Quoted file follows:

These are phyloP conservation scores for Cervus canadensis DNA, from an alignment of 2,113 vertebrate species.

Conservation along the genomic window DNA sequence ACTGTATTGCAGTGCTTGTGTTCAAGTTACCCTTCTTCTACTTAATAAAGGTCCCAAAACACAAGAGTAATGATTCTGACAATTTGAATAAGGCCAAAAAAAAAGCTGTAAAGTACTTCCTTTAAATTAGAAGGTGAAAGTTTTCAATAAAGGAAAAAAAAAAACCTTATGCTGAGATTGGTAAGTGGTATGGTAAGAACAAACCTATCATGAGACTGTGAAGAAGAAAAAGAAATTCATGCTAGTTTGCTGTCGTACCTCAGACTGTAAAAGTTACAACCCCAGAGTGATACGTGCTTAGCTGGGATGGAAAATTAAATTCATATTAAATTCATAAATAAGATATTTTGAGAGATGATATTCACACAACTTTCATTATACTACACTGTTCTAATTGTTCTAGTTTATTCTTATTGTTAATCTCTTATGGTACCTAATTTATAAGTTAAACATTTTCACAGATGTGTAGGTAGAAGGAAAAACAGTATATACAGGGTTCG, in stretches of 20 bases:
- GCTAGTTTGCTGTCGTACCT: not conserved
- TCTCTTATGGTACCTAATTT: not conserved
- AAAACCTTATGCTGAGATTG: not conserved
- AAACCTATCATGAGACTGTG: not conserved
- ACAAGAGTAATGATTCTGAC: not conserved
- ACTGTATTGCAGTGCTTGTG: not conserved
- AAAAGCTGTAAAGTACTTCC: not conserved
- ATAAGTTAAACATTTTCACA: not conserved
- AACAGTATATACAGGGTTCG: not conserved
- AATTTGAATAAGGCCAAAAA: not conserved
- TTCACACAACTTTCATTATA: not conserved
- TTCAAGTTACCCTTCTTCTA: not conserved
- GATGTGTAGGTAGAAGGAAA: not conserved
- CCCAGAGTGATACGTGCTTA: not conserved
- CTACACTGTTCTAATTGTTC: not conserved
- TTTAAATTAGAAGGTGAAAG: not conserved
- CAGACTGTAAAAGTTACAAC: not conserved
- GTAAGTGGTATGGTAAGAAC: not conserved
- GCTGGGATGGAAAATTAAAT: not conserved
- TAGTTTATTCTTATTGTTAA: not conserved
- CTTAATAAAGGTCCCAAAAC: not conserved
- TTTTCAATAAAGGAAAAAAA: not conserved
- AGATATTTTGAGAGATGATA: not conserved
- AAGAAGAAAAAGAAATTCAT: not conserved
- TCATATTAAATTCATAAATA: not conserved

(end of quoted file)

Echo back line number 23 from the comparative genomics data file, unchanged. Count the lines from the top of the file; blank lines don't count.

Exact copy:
- CTTAATAAAGGTCCCAAAAC: not conserved